Notes for making good images together by

Getting The Most Out Of An Interior Photoshoot.

    1.     Knowing What You Want

Now that you have hired someone. How do we go from there?

Knowing what you like is very important. Most of my returning clients who trusted in me would just leave the site to me decorated and cleaned. It’s sweet but it’s also not for everyone, and it takes time to have that bond.

Once in a blue moon I have clients that could not convey what exactly they were looking for and ended up feeling less. I try my best to avoid that at all cost by going out of my own way to ask questions. So... how?

As a start, here’s a kit of things you should think of.

    2.     Set a mood.

Pin down what exactly you want your future clients to feel. Quiet and airy, dark and abstract, warm and comforting, lights on / lights off, or just a mix of things.

If words don’t work, resort to images. Pinterest or Instagram is an awesome place to start. Every photograph can be dissected down to the very one reason it reasonates with you.

I can only think of one example where words don’t work. It sounds like ‘I want photos that inspire and move me.’ Reason one, the statement is too vague because everyone is inspired differently. What speaks to me may not speak to you. Reason two, it is insufficient and it leads no where. Everyone wants photos that inspire, it’s how do you want it to inspire that matters in the conversation.

Other than that, I think anything goes.

    3.     Quantify.

Put your expectation of a set of photos into something finite. Give it a number. If you’re doing your first shoot it may be hard to visualise.

10? 20? 50?

A good guide will be 1 shot for every 60 sq ft of a space. If you are feeling more adventurous, 1 shot for every 45 sq ft.

But size isn’t everything. A meticulous 700 square foot well-put-together upscale apartment can have more photo opportunities then a 2,000 square foot landed property. (This is also one of the reasons why I don’t charge by size.)

You will have a much better idea at guesstimating this after your first photoshoot.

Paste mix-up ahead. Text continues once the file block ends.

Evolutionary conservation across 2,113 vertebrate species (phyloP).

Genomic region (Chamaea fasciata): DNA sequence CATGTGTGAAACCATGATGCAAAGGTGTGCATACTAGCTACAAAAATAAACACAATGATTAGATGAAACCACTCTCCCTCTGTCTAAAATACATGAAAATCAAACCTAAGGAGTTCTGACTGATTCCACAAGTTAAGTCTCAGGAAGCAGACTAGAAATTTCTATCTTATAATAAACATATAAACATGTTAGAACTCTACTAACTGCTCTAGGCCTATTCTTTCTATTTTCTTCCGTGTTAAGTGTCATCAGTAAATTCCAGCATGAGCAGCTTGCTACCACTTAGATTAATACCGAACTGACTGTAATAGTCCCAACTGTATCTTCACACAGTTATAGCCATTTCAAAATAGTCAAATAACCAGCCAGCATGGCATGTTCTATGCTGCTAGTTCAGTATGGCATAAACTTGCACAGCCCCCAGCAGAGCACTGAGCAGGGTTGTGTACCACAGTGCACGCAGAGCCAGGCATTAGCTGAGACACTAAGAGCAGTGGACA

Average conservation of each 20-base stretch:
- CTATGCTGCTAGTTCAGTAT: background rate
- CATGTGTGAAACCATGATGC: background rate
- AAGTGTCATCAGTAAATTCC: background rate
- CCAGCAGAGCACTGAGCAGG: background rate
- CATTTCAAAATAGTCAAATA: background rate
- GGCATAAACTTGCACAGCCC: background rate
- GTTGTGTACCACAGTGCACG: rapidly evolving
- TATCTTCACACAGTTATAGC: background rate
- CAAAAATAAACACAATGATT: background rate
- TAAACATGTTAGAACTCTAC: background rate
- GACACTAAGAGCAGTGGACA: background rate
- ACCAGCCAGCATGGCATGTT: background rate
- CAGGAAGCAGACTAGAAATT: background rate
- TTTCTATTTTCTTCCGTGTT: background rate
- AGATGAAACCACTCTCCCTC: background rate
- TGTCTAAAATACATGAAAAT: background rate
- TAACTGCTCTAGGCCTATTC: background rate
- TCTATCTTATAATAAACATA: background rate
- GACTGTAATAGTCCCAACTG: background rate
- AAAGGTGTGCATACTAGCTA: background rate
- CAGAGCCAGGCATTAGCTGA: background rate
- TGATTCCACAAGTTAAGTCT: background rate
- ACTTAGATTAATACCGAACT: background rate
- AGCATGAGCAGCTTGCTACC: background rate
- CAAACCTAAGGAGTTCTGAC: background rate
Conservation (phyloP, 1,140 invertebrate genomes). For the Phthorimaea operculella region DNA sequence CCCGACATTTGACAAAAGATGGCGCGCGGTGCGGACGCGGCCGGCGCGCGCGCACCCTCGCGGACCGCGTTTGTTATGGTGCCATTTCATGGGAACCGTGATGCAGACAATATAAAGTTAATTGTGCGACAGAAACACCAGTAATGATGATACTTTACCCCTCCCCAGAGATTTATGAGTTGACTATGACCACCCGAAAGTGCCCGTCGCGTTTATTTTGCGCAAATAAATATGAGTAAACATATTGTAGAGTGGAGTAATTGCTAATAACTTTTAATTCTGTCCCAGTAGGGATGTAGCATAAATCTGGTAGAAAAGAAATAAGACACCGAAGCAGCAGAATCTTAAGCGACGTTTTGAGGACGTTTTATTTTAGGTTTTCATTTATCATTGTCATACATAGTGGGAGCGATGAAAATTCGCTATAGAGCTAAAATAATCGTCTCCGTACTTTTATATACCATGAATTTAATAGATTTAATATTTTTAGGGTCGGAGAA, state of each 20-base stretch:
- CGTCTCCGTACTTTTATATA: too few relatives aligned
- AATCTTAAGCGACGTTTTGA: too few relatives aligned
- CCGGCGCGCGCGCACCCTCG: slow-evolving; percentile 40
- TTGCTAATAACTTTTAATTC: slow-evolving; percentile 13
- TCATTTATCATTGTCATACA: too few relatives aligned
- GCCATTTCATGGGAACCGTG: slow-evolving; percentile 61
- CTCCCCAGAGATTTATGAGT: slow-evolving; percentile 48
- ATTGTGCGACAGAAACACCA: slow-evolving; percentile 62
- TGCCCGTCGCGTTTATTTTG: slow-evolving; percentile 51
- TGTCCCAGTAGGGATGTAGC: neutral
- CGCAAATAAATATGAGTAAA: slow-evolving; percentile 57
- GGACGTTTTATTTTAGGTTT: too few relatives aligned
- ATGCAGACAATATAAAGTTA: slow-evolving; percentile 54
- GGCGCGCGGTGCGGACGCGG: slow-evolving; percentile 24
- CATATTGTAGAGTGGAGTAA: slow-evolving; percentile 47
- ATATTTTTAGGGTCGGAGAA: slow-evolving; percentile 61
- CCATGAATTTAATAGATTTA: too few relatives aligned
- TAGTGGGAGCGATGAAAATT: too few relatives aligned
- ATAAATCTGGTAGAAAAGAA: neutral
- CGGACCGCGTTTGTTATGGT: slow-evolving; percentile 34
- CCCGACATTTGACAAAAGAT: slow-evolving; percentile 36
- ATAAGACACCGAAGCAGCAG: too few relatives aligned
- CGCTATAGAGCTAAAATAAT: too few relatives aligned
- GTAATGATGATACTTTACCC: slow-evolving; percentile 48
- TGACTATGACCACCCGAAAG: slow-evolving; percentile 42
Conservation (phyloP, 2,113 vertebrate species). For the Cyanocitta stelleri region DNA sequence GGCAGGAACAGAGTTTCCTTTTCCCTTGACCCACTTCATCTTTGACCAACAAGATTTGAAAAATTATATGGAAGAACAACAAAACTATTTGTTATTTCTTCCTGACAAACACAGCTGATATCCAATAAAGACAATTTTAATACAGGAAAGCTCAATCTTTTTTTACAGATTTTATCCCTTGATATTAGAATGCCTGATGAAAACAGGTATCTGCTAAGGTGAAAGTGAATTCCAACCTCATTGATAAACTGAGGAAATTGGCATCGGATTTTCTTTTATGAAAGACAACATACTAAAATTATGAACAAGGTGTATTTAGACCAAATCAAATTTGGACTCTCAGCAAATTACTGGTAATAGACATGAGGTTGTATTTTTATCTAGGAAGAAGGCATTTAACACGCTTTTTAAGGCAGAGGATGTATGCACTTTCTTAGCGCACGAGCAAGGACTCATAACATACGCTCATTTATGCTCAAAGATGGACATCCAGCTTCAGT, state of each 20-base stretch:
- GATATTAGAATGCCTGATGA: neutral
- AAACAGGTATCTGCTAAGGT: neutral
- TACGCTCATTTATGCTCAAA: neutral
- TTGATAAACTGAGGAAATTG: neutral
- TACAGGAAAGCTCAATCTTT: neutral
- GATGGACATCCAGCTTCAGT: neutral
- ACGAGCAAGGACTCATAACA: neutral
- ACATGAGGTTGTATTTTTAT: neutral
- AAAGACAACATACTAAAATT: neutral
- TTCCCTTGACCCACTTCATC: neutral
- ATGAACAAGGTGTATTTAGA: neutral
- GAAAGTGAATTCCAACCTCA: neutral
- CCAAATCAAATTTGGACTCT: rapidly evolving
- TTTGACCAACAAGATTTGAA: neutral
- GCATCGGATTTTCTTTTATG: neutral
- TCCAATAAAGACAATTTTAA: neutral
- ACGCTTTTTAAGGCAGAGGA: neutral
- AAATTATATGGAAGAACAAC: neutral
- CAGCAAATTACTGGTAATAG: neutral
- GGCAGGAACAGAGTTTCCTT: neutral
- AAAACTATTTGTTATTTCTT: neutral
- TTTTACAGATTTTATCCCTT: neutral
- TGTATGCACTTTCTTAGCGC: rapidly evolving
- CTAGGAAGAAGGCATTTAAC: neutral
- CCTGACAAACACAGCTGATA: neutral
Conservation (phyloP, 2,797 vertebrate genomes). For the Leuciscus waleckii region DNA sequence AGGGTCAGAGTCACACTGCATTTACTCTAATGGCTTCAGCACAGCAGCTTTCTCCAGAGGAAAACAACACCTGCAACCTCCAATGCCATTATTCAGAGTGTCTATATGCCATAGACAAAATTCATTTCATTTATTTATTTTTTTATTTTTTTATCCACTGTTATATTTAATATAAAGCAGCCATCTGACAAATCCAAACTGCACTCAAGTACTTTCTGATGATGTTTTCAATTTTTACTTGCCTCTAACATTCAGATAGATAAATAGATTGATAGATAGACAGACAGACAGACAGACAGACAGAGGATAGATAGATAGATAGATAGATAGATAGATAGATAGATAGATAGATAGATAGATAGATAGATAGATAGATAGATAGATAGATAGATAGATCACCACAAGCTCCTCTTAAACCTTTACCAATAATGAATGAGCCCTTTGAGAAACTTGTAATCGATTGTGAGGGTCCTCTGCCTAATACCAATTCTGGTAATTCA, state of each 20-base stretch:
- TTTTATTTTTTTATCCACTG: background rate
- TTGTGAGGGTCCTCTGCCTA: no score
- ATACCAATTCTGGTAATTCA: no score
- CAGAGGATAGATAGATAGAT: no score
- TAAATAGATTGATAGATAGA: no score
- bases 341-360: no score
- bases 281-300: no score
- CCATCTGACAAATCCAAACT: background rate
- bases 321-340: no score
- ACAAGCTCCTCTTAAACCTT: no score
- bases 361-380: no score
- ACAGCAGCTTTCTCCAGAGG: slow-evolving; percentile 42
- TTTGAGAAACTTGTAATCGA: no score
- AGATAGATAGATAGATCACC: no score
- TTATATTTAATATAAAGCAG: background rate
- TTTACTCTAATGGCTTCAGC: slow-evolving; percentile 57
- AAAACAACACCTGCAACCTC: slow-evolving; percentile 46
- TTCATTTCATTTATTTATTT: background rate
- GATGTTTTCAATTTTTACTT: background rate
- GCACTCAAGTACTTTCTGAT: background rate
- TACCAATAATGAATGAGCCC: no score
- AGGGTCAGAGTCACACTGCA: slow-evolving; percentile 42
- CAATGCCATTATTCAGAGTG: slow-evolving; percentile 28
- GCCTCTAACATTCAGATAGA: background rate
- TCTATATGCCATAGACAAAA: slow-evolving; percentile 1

A quantified expectation (or a shotlist) sets the photographer’s pace and gives him/her a mental checklist. For someone who gets easily antsy like me, it calms me down and helps me estimate the hours.

    4.     List down your must-haves.

Identify the spaces, angles, details that are your must-haves. If you are not sure, start from telling what you like about your design. It may sound like:-

  • I’m not sure about this bedroom, but we did work on the side tables, maybe you can try to compose but it’s optional.
  • There are storages underneath the bed frame and we would like to feature that within a spatial shot.
  • We would want a shot of this kitchen counter. The marble top is rare, and we customised the pedestal.

Or even better: -

  • I want to have at least 2 angles for every bedroom, looking at the headboard and the wardrobe.
  • I prefer one-point perspectives (elevation shots).
  • I would like 1/3 of the set to be details (vignettes).
  • I just want one for this room.
  • I don’t want any for this room.

    5.     Decoration matters.

For almost all instances, decoration is that final 10% that makes an A work A+. Props are testaments of your vision for a space. Take charge because that is what gives your work finesse.

Not all designers (locally) want to invest on decor. It’s up to everyone, but if you have the budget and want to be the few who pay attention, go for it, it could be a game changer.

    6.     Let loose and giving space to the photographer.

Of all things, I should emphasise that you should only hire a photographer who you have 100% confidence in.

Then take a backseat.

All set and once we are at the site, we forget all the rules and go into creation mode. It is important to give space to a photographer and don’t breathe down their necks.

Some of my clients request to see the outcomes during the shoot. It is OK but I do it during the break, or at the end of the day. It is to make sure we have all covered. It is awesome that both parties go home satisfied. But never, never nose behind a photographer when he’s working. It is super stressful and uncomfortable.


And that’s all. If you are ready to get creative, DM me on Instagram.

Thanks for reading. WJ.

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